Career Woman

Why are women more prone to stress in the workplace?

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Throughout history, women have been scrutinized and given differing expectations to those of men. Women are expected to be more caring, nurturing, and passive. In fact, a UN report has found that a staggering 90% of people hold such biased expectations of womenMost of us have been working from home for the past few months. So, as we start to transition back to returning to the office, why is it that women are more prone to stress in the workplace?

Gender gap

On the whole, women feel they have to prove their ability to do their job more than men, especially in a male-dominated industry. As the gender gap appears to decrease, more women are doing what traditionally would be seen as male-only jobs.

However, women are often paid less to do the same job. Though the number of Fortune 500 companies with a female CEO hit a new record this year, gender diversity is still yet to be near proportional. Women are not advancing in industry due to traditional and old-fashioned stereotypes which need to be addressed as this can cause stress in the workplace.

Baby bias

Regardless of whether women want children or not, they are put at a disadvantage. Of course, women are more likely to have stresses from their home life when it comes to pregnancy and children. The conception, carrying, birthing and raising are all stressful in themselves without the added stress that maternity and childcare leave bring.

Employers often have a preconceived idea of what a female worker is, and that they are more stressed, more passive and more likely to leave early for childcare as well as likely to go on maternity leave. This can lead these employers to not hire a woman or, if they do, treat her as a temporary worker. Putting processes in place that guarantee maternity leave pay, and gender equality hiring practices, helps with job security and eases stress.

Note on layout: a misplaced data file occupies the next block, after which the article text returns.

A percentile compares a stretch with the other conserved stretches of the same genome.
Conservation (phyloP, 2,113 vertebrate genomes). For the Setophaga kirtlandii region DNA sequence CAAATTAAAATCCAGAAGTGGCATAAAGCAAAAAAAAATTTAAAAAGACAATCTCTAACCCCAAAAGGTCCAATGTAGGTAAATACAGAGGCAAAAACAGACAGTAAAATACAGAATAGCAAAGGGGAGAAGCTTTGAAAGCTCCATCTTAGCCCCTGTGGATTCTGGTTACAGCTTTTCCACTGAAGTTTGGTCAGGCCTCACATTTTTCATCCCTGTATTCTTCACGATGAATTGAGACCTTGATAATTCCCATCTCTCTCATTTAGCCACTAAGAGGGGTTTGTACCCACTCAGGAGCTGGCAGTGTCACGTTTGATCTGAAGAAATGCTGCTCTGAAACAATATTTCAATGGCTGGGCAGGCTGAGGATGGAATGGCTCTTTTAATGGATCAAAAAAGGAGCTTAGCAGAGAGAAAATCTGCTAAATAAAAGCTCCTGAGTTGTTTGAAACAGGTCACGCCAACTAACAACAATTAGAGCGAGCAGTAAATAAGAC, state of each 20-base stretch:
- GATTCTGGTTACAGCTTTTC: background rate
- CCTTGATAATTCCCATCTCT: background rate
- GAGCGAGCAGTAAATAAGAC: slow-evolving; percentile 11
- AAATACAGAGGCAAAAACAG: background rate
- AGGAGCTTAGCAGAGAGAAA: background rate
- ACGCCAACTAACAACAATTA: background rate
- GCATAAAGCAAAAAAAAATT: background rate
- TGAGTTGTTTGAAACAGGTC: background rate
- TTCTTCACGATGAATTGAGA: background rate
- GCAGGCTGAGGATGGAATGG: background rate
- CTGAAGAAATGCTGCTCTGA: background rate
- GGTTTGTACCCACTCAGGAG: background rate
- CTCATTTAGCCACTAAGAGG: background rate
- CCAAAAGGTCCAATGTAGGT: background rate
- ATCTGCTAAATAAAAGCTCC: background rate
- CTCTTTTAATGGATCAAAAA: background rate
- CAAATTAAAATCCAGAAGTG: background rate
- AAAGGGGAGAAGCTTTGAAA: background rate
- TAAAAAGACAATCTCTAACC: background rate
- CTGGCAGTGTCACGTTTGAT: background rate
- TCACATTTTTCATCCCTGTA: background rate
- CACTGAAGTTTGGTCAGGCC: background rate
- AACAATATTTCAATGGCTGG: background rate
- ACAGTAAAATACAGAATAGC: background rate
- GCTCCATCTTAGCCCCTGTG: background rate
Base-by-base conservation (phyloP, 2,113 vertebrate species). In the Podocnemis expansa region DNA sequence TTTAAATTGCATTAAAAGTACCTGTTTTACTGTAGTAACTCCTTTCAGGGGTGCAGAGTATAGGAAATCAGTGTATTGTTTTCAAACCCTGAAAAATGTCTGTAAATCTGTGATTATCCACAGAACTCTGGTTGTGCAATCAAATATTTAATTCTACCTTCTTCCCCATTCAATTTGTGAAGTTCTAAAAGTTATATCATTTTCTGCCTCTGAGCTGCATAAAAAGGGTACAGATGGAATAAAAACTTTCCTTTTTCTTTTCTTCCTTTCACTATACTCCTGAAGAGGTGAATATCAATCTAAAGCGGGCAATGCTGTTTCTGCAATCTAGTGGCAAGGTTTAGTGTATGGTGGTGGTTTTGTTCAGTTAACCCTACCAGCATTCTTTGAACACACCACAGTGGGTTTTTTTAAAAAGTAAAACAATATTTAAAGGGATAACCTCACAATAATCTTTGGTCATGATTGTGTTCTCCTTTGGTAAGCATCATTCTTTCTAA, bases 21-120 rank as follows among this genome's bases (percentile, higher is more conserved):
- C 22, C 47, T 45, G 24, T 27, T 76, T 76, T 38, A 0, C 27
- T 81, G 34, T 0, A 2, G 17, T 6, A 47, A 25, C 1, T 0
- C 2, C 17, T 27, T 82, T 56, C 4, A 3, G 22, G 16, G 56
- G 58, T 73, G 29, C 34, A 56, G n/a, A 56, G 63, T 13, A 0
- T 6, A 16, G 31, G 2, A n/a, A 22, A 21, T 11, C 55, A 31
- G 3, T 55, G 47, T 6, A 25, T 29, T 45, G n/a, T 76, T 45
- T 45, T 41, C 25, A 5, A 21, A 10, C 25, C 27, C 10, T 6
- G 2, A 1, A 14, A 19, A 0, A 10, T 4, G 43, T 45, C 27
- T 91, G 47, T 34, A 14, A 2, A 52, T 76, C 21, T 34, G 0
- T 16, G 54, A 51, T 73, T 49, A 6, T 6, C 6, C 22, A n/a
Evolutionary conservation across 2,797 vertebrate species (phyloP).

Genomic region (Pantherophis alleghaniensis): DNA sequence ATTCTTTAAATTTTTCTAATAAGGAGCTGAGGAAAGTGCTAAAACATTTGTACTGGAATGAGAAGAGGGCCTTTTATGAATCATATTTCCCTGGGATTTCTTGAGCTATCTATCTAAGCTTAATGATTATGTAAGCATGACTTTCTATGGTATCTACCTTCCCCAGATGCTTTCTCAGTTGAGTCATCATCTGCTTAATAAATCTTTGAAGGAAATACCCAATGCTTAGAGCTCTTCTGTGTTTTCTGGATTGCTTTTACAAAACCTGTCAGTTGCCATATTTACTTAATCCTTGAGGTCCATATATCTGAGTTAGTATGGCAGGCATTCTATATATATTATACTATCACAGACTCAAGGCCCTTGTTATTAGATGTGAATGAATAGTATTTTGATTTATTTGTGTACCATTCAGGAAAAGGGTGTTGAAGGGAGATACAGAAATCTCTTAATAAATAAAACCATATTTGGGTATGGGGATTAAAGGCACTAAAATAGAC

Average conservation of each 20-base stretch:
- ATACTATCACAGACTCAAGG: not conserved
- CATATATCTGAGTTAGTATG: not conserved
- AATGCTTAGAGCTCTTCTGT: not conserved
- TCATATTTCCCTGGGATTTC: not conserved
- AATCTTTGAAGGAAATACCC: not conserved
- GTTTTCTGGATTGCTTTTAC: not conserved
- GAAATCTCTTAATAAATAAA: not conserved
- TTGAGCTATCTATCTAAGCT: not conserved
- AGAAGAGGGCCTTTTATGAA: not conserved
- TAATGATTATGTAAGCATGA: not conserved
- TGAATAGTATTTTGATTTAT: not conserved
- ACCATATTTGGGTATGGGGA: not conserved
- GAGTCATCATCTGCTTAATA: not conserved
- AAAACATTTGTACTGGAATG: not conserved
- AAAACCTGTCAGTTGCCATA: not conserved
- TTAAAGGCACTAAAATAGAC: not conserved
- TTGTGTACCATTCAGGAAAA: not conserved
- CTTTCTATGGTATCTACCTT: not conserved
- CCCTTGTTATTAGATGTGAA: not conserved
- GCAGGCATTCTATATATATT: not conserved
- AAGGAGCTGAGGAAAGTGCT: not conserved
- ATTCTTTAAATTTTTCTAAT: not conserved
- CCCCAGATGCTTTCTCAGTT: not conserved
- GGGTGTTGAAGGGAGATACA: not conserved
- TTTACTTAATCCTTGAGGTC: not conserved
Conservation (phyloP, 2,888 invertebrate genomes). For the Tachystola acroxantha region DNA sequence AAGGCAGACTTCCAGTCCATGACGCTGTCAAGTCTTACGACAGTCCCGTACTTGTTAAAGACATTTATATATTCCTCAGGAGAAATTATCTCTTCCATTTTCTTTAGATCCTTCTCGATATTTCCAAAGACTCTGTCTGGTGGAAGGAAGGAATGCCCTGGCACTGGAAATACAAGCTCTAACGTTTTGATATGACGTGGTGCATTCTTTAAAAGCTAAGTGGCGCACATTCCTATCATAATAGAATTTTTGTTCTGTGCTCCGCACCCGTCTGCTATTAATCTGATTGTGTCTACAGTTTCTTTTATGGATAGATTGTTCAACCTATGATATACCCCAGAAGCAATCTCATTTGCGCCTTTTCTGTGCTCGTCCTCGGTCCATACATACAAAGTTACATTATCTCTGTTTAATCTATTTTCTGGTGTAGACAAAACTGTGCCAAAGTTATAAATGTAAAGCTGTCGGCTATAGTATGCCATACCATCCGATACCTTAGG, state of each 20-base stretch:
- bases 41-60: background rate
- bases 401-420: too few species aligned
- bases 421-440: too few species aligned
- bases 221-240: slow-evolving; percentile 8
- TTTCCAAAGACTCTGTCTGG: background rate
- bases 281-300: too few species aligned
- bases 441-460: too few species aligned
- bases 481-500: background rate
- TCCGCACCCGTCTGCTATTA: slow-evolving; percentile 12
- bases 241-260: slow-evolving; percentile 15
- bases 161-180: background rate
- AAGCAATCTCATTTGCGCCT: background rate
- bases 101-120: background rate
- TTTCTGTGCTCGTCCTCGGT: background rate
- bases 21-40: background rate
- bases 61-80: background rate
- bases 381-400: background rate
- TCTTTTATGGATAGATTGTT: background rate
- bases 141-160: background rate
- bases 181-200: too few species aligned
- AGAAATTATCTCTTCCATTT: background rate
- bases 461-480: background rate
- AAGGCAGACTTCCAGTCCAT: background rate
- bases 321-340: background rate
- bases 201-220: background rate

Mental health takes priority

Being treated with prejudice and bias throughout your whole working life is likely to cause depression, stress and anxiety. We spend every day in workplaces, and everyday stress is sure to build up. Noticeable changes in mental health should be a cause for concern and addressed immediately by improving the working environment.

If you are personally experiencing any of the prejudices mentioned here, it may be useful to consult a therapist or visit a professional. If you are an employer, it is important to open up a discussion about equality within your workplace and make an “employee assistance program” (EAP) available.

An EAP can help with work-related issues, and problems at home, by giving employees 24/7 access to professional counselors. To be a professional in today’s world is chaotic, especially at this current time. Thus, promoting positive mental health is key to creating a safe and happy workplace free of stress regardless of gender.

 

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